ONCE on a time a poor pious peasant died, and arrived before the gate of heaven. At the same time a very rich, rich lord came there who also wanted to get into heaven. Then Saint Peter came with the key, and opened the door, and let the great man in, but apparently did not see the peasant, and shut the door again. And now the peasant outside, heard how the great man was received in heaven with all kinds of rejoicing, and how they were making music, and singing within. At length all became quiet again, and Saint Peter came and opened the gate of heaven, and let the peasant in. The peasant, however, expected that they would make music and sing when he went in also, but all remained quite quiet; he was received with great affection, it is true, and the angels came to meet him, but no one sang. Then the peasant asked Saint Peter how it was that they did not sing for him as they had done when the rich man went in, and said that it seemed to him that there in heaven things were done with just as much partiality as on earth. Then said Saint Peter, "By no means, thou art just as dear to us as any one else, and wilt enjoy every heavenly delight that the rich man enjoys, but poor fellows like thee come to heaven every day, but a rich man like this does not come more than once in a hundred years!"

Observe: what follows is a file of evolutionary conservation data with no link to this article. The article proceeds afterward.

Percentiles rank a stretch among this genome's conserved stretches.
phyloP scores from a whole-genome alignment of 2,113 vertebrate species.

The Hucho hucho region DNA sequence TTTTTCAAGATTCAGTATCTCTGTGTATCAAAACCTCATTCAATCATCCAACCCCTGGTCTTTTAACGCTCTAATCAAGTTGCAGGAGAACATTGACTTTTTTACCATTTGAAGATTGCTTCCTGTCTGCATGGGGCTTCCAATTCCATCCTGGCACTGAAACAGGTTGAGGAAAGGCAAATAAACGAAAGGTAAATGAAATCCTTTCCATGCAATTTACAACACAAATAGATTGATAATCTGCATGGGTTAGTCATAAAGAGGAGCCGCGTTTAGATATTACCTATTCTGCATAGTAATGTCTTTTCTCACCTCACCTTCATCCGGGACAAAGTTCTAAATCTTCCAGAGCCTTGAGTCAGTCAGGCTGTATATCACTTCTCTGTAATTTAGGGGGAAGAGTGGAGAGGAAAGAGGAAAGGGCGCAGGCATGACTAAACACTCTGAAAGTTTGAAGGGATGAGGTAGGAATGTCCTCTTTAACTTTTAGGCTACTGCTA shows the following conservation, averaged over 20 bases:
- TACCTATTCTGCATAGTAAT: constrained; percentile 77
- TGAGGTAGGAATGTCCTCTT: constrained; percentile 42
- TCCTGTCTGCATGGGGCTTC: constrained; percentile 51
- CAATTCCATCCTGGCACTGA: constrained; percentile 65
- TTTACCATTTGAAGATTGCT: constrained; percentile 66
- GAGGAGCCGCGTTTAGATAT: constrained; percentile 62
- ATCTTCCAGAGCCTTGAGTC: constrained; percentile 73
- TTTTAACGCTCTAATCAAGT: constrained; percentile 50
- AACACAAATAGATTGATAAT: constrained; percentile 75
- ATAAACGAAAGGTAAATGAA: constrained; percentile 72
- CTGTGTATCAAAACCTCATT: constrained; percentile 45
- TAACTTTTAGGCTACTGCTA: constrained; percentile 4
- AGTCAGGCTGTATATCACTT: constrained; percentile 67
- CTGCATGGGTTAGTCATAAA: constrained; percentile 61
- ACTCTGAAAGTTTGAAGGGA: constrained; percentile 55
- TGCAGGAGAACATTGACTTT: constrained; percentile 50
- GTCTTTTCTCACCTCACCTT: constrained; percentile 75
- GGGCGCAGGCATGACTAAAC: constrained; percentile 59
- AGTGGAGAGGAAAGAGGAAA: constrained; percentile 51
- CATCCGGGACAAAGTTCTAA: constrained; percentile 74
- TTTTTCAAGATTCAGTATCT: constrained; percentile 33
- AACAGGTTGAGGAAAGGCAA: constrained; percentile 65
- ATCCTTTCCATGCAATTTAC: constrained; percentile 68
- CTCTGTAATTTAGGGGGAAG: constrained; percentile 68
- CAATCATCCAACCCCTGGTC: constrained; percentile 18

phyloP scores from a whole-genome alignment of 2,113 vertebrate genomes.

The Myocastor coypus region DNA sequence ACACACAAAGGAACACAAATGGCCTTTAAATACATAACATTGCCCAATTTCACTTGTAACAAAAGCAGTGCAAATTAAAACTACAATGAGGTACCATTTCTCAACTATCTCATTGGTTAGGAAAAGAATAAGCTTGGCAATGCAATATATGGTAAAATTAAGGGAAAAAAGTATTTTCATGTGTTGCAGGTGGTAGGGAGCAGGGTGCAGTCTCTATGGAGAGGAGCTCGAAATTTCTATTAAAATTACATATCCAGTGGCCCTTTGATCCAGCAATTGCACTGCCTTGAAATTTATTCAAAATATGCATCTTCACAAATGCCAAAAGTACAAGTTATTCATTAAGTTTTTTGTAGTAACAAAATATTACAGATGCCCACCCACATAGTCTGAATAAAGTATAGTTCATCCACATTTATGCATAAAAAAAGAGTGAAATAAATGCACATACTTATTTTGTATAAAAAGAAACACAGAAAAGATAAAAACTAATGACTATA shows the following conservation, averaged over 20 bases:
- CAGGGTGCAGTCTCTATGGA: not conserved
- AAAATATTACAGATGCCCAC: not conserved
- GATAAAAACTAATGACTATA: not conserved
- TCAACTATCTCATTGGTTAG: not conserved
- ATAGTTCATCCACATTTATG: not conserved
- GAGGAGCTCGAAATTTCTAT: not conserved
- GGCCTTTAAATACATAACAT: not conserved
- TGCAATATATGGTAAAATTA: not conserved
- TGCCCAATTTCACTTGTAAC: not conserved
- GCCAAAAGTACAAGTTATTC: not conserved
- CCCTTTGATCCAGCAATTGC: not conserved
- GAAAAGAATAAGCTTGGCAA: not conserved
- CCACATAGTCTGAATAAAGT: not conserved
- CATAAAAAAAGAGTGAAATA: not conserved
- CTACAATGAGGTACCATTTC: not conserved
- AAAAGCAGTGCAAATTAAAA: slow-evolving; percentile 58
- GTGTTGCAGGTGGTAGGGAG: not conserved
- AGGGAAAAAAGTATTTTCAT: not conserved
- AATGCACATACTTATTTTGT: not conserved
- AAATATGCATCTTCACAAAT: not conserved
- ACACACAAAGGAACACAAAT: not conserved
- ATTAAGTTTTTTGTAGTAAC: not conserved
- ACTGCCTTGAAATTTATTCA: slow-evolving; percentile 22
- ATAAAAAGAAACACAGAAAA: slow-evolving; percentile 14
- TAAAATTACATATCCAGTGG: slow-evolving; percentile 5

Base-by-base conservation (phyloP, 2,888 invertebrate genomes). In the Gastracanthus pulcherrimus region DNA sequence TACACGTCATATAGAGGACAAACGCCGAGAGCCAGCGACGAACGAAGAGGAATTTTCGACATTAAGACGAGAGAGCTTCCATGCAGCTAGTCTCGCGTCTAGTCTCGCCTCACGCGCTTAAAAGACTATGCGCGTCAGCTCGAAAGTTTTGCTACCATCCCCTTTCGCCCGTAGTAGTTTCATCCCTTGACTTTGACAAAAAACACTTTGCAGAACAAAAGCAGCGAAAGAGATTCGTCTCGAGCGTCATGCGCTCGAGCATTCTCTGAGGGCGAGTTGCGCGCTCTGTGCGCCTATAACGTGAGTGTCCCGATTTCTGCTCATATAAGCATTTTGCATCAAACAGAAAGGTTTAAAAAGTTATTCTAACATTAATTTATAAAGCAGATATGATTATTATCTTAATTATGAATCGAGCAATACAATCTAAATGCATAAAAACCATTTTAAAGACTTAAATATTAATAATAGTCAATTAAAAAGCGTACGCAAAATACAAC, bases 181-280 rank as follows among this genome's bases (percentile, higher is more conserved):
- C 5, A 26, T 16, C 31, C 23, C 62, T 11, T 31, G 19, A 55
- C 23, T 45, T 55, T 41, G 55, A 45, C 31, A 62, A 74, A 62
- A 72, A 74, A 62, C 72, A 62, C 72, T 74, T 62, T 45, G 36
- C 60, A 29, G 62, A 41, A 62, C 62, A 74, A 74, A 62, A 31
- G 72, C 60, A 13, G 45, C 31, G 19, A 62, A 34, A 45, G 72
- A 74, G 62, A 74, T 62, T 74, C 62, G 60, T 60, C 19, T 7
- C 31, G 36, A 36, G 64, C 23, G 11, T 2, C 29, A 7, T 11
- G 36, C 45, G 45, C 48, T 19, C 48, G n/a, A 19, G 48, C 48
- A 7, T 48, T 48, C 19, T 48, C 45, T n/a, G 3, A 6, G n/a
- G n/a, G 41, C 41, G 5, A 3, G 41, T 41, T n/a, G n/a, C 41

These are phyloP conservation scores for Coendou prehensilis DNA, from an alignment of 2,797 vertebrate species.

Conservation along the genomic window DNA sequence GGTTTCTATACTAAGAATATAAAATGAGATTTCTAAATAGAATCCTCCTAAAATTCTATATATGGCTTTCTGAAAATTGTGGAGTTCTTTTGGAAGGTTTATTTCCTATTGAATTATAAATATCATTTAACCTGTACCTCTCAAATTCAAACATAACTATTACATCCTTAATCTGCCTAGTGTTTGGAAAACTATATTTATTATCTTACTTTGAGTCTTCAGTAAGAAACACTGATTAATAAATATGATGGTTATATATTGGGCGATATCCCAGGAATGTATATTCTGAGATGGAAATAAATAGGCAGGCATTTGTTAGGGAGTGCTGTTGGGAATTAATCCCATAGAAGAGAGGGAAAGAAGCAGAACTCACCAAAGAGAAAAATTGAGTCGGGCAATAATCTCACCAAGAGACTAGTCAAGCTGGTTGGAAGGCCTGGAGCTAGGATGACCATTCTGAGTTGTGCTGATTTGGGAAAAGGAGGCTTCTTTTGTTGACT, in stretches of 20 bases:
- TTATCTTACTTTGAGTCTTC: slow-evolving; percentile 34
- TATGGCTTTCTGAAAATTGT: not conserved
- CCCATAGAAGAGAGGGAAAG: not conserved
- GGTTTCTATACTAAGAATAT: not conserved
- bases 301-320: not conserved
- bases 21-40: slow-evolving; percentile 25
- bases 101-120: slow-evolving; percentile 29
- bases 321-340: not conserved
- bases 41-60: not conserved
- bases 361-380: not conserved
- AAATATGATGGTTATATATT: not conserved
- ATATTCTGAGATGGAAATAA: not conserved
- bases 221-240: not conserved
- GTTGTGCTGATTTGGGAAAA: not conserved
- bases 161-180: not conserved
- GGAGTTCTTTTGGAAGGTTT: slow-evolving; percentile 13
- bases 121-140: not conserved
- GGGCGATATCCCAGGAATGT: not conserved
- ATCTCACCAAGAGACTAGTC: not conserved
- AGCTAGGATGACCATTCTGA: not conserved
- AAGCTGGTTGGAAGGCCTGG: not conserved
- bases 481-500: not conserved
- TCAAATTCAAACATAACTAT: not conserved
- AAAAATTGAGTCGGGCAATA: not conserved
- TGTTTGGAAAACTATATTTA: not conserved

From Jacob and Wilhelm Grimm, Household Tales, trans. Margaret Hunt (London: George Bell, 1884)
Notes: Translated by Margaret Hunt, this is the only book that contains the complete collection of the Brothers Grimm fairy tales - 200
fairy tales and 10 legends.
Author: Jacob and Wilhelm Grimm
Translator: Margaret Hunt
Publisher:George Bell and Sons, London